Through experience and mistakes I can now see that pressing my mind against others’ isn’t the most effective way to work together. I could try to convince someone to see my way by force or pressure, but it won’t last long. Nor is it a healthy environment for collaboration.

Environment is more important than control

My mental model for leadership now removes influence from the equation. Instead of convincing or controlling, I start instead by creating the right environment for change. A space for sharing insights and lessons together to build momentum. A space where change comes naturally from individuals and teams themselves. “Your job as a leader is to edit more than you write,” to paraphrase Jack Dorsey.

Creating this space is a major component of a healthy company — you could even say it’s the key to a productive and effective team culture. I’ve certainly seen it in the last year on my team at Automattic.

Finding a mental model: gardener

Last year a new way of seeing this new leadership model came to light for me when I came across Stanley McChrystal’s TED talk “Listen, learn… lead”:

I’d read McChrystal’s book Team of Teams just before seeing the video, and both carry the same message. How over his military career he evolved his leadership style, going from command-and-control to empowering. A leader as more of a gardener than chess master.

The connectivity of trust and purpose imbues teams with an ability to solve problems that could never be foreseen by a single manager—their solutions often emerge as the bottom-up result of interactions, rather than from top-down orders.

The role of the senior leader was no longer that of controlling puppet master, but rather that of an empathetic crafter of culture.

Gardener is a perfect fit for me

McChrystal calls this a “gardener” role, and it fits my mindset perfectly.

The temptation to lead as a chess master, controlling each move of the organization, must give way to an approach as a gardener, enabling rather than directing.

The gardener cannot actually “grow” tomatoes, squash, or beans—she can only foster an environment in which the plants do so.

First I needed to shift my focus from moving pieces on the board to shaping the ecosystem.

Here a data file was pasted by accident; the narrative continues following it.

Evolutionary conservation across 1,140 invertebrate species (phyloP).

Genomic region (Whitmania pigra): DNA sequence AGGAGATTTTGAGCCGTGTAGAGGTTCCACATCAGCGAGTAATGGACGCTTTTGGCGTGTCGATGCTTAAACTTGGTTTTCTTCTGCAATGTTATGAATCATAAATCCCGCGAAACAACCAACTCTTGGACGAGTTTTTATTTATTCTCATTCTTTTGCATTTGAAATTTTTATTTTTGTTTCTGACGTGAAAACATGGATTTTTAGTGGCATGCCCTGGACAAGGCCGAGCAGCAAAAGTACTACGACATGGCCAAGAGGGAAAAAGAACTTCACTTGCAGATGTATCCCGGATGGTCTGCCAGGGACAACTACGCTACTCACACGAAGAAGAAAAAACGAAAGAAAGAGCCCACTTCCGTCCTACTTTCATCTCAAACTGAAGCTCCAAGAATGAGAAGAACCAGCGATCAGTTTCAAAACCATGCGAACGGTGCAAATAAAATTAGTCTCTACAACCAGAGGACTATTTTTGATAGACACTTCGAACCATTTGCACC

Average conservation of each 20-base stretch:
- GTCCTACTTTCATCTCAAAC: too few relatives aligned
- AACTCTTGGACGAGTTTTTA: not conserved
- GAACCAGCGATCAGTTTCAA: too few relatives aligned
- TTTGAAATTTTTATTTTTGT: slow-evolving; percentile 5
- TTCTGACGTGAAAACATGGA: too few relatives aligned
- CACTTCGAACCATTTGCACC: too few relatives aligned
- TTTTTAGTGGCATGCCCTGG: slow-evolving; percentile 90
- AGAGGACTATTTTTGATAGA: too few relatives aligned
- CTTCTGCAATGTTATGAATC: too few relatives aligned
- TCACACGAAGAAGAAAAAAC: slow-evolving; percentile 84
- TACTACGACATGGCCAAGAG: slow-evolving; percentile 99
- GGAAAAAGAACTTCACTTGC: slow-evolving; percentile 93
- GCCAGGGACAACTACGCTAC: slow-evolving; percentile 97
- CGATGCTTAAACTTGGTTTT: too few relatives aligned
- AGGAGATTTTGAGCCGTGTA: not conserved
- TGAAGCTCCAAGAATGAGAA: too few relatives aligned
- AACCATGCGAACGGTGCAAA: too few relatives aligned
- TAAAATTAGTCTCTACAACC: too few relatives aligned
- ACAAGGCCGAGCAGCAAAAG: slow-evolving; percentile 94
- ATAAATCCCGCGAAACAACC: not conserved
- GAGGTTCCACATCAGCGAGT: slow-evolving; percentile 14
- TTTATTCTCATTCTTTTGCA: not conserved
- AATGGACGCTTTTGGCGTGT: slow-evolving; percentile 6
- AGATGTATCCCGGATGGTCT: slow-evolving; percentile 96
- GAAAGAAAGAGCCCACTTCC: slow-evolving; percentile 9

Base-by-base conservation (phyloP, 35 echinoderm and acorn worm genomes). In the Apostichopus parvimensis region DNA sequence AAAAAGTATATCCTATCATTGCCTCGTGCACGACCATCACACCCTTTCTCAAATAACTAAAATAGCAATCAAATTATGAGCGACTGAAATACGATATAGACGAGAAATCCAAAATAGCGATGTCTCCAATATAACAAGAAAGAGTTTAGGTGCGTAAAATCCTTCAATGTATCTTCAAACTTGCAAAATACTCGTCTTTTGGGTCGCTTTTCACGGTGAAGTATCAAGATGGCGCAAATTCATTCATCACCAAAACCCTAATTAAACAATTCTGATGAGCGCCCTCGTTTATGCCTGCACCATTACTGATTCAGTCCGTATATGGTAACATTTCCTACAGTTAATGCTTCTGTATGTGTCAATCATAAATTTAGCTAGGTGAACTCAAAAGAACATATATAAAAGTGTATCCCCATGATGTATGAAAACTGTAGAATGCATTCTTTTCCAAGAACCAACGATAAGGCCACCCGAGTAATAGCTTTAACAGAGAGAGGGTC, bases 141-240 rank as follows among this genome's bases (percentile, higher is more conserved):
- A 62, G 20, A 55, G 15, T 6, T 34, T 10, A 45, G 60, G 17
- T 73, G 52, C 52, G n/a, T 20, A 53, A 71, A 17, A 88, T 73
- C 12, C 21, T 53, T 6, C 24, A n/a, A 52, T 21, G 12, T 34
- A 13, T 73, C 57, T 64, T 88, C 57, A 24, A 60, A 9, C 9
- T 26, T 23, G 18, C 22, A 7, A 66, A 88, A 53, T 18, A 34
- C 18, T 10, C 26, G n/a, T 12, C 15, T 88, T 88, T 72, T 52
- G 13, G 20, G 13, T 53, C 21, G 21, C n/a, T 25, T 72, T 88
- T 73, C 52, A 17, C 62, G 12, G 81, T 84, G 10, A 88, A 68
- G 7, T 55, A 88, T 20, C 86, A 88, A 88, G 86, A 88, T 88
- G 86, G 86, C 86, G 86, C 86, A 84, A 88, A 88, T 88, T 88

Creating and maintaining the teamwork conditions we needed—tending the garden—became my primary responsibility.

This is now exactly how I view my own leadership model: Create the space for great work.

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A note to my readers — if you’re new here, hello! Old time simpledream readers, drop me a line if you’re still with me in this journey. I’ve evolved the blog a bit to focus on my journey as a leader, though still connected to WordPress and front-end engineering and web standards.

Readers, I welcome your thoughts in the comments or via social media. Better yet, post to your blog and link it back here. I’d love to continue a conversation about what you’re learning and seeing as well.

Cheers,
– Lance Willett, The Sensible Leader

Decision Journals and Framing Your Bets

Decision journals are designed to create a log of the decisions you’ve made and why you made them. To both capture a snapshot of your thinking at the start, then use the notes to improve your decision making process when you review it later.

I first heard about decision journaling when Ian Stewart pointed to a Farnham Street post a few years back. Then it came up again in late 2017 via Matt on the OFF RCRD podcast. I decided to take another look.

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Screenshot of the Farnham Street post about decision journals, highlighting the need for quality control of our decisions.

“You can think of a decision journal as quality control” for your decisions — yes, that fits my mindset. A quality check in six months or a year to prevent hindsight bias.

Here’s the Farnham Street template as a downloadable PDF: Decision Journal Template.

I haven’t made this a standard practice yet, probably because it feels like too much overhead. These days when reviewing success and failure I find myself reflecting back without a full picture of where my mind was at the start. What have a I learned in between? Will I repeat the same mistakes? How can I repeat the top bets that paid off?

For example, for a given decision, what do I expect to change? What am I betting on, and how will I know if I’m right or wrong?

In 2018 I hope to be better at stating my intentions ahead — taking the time to create the snapshot of my thinking at the start. Blogging this publicly to keep myself accountable for journaling the decisions at the start.


Bonus: Two recent mental models for framing your decisions as “bets” that I’ve come across, in case you find them helpful.

  1. Mind the Product’s bet matrix, via Brie Demkiw. “I bet that [this decision] will create [this outcome]. I’ll know I’m right when I see [this evidence].

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    Screenshot of the Bet Matrix by Mind the Product.
  2. Ray Dalio’s expected value calculation in Principles (see my book review):

    Make your decisions as expected value calculations. Think of every decision as a bet with a probability and a reward for being right and a probability and a penalty for being wrong. Suppose something that has only a one-in-five chance (20%) of succeeding will return ten times (e.g., $1,000) the amount that it will cost you if it fails ($100). Its expected value is positive ($120), so it’s probably a smart decision, even though the odds are against you, as long as you can also cover the loss.